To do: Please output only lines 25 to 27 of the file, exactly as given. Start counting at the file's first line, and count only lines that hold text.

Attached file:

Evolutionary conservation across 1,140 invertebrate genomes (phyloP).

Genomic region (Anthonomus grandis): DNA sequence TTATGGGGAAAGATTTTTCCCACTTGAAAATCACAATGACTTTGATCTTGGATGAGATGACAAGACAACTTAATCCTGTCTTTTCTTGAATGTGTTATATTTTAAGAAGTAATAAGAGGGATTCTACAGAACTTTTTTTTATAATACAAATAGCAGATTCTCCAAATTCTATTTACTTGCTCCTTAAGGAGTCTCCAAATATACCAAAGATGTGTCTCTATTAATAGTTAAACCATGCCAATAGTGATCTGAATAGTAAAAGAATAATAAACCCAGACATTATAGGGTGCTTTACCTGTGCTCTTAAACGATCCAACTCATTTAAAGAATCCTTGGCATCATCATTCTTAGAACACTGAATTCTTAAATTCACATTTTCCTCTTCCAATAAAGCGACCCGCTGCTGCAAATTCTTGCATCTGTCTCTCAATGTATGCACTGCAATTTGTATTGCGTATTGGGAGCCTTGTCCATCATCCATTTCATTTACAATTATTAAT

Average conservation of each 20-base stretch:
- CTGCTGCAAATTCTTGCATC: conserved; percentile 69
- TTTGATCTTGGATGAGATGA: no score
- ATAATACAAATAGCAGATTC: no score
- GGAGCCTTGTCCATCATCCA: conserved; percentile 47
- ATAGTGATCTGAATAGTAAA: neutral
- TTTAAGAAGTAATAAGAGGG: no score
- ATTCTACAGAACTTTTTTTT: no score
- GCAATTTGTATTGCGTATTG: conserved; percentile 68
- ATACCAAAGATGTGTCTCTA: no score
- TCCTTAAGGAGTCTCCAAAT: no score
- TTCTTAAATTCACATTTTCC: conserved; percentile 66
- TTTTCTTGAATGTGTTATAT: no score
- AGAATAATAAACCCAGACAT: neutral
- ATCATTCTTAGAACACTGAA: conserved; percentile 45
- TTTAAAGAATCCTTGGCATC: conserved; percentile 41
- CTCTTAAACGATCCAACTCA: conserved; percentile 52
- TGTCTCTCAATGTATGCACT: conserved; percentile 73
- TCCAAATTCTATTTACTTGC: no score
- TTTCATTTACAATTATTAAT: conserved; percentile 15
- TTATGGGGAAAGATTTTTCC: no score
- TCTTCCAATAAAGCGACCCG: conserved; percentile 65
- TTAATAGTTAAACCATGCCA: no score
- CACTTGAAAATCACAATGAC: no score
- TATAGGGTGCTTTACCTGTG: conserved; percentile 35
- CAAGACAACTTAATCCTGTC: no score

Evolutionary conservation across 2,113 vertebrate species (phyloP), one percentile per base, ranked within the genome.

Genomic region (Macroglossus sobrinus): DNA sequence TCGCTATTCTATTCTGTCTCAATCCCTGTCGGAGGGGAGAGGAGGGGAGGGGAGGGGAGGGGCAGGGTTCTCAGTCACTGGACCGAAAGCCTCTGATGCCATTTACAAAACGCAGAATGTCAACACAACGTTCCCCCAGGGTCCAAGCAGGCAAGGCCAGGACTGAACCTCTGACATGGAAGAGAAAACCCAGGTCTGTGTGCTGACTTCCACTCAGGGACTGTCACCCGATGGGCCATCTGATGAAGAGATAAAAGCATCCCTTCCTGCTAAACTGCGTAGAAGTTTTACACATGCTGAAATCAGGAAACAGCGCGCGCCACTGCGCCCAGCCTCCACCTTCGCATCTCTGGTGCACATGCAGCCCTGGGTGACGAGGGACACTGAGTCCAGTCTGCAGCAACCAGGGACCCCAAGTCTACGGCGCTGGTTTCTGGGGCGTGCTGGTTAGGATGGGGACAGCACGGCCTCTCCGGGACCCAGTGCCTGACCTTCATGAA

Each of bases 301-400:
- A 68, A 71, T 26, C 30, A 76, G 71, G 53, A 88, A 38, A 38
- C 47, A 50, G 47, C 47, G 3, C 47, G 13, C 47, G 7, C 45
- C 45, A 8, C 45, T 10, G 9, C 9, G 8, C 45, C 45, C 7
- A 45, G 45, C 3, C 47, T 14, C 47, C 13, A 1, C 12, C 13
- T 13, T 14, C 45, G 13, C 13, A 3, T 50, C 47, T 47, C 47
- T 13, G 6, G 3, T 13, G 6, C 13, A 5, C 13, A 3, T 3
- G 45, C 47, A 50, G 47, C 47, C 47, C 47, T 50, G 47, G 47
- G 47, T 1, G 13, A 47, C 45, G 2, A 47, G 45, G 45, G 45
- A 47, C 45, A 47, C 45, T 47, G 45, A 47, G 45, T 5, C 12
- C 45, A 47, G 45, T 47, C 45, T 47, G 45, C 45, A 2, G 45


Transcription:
- TTAATAGTTAAACCATGCCA: no score
- CACTTGAAAATCACAATGAC: no score
- TATAGGGTGCTTTACCTGTG: conserved; percentile 35